FDA 101: Product Recalls
Alerting the Public continued...
"It's about being as transparent as possible," says Catherine McDermott, public affairs manager in the Division of Federal-State Relations in FDA's Office of Regulatory Affairs. "If we feel there is that much of a health risk, we will offer media updates every day to give new information, and all that we know gets posted to FDA's Web site."
Not all recalls are announced in the media. But all recalls go into FDA's weekly Enforcement Report. This document lists each recall according to classification (see "Recall Classifications" box), with the specific action taken by the recalling firm.
FDA evaluates whether all reasonable efforts have been made to remove or correct a product. A recall is considered complete after all of the company's corrective actions are reviewed by FDA and deemed appropriate. After a recall is completed, FDA makes sure that the product is destroyed or suitably reconditioned, and investigates why the product was defective in the first place.
These guidelines categorize all recalls into one of three classes, according to the level of hazard involved:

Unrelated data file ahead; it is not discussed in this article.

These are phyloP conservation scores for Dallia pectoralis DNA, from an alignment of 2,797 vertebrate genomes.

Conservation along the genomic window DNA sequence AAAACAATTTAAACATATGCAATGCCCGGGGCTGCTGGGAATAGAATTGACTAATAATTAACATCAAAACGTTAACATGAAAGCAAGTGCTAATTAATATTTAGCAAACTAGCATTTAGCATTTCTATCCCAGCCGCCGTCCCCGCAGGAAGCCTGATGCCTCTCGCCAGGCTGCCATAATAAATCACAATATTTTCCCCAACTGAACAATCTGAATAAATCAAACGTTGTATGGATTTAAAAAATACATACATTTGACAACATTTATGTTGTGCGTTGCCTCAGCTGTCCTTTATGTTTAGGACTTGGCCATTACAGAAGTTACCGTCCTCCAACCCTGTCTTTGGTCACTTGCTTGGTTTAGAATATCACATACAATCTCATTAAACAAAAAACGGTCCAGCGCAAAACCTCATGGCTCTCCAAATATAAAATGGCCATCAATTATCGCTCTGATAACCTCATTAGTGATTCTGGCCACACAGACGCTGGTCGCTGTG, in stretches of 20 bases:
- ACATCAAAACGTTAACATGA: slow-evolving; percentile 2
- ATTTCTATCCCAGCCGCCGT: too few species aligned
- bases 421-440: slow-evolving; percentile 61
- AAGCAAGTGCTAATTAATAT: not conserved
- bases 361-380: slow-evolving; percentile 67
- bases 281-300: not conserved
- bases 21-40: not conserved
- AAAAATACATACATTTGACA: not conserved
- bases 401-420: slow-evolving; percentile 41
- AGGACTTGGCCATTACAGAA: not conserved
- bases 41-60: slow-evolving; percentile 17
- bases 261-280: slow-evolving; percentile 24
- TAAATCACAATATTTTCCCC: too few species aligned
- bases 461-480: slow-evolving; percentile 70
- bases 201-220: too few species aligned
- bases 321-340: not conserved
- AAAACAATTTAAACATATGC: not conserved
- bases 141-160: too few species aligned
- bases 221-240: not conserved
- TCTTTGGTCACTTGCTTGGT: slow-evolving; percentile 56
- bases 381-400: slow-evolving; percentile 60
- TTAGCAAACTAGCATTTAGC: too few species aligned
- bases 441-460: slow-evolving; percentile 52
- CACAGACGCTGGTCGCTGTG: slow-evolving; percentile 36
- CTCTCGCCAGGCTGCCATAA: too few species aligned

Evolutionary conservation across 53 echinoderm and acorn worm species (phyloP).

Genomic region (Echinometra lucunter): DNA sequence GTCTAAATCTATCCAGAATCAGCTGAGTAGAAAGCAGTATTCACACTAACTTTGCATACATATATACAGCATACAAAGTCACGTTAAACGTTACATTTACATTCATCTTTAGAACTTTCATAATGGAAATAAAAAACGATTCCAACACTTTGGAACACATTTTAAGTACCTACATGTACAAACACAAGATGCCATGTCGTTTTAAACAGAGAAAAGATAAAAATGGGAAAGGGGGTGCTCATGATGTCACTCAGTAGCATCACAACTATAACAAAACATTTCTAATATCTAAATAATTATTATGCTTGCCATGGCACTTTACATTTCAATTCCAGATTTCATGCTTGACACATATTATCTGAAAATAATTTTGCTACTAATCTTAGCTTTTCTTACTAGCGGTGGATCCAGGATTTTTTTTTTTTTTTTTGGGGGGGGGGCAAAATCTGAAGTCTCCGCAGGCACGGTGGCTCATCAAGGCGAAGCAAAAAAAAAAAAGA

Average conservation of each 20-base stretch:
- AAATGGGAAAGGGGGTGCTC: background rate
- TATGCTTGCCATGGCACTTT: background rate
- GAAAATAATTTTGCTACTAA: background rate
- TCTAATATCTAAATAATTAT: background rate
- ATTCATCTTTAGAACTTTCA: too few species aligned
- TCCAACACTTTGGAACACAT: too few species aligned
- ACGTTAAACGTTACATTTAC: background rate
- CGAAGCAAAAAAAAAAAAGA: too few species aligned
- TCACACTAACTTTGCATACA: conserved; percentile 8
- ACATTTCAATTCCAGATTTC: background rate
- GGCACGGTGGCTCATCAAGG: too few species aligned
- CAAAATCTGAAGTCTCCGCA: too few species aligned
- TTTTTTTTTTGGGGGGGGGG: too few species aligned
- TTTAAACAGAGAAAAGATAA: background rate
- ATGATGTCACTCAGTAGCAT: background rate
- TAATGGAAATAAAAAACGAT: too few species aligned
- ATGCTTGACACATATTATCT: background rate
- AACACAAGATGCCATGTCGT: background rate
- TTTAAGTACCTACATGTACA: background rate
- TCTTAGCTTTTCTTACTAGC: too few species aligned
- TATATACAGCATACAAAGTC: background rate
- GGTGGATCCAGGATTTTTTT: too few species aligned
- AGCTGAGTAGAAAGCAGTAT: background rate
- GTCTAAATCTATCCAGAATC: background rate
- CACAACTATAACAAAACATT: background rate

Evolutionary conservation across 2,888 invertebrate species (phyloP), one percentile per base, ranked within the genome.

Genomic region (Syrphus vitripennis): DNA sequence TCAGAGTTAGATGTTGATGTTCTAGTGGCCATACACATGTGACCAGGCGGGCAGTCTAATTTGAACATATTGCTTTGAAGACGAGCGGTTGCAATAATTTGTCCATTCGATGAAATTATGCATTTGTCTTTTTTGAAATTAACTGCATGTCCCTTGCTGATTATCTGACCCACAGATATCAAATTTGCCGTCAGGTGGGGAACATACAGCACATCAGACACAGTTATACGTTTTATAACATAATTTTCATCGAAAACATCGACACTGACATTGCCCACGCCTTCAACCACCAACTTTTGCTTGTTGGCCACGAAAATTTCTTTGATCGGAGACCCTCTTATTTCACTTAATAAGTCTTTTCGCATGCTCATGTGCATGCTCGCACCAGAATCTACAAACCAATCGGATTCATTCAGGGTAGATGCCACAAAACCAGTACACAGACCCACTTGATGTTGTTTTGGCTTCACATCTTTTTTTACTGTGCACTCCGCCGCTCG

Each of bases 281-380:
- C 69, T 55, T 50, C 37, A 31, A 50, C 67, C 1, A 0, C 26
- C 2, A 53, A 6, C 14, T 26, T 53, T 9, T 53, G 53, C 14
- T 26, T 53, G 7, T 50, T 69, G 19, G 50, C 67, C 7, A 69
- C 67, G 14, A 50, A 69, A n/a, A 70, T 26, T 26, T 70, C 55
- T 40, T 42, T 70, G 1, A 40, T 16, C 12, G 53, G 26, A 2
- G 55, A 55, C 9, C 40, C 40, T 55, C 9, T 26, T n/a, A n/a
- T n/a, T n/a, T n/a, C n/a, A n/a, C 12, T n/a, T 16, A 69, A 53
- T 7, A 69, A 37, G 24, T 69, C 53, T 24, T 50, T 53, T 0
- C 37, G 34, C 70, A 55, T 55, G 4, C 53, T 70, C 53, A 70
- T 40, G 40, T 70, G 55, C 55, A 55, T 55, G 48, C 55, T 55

Class I: Dangerous or defective products that predictably could cause serious health problems or death. Examples include: food found to contain botulinum toxin, food with undeclared allergens, a label mix-up on a lifesaving drug, or a defective artificial heart valve.
Class II: Products that might cause a temporary health problem, or pose only a slight threat of a serious nature. Example: a drug that is under-strength but that is not used to treat life-threatening situations.
Class III: Products that are unlikely to cause any adverse health reaction, but that violate FDA labeling or manufacturing laws. Examples include: a minor container defect and lack of English labeling in a retail food.
FDA-regulated Products Subject to Recall
- human drugs
- animal drugs
- medical devices
- radiation-emitting products
- blood and blood products
- transplantable human tissue
- animal feed
- about 80 percent of the foods eaten in the United States
For more information about topics for your health, visit the FDA Consumer Information Center (www.fda.gov/consumer).
Return to the Protect Your Health Homepage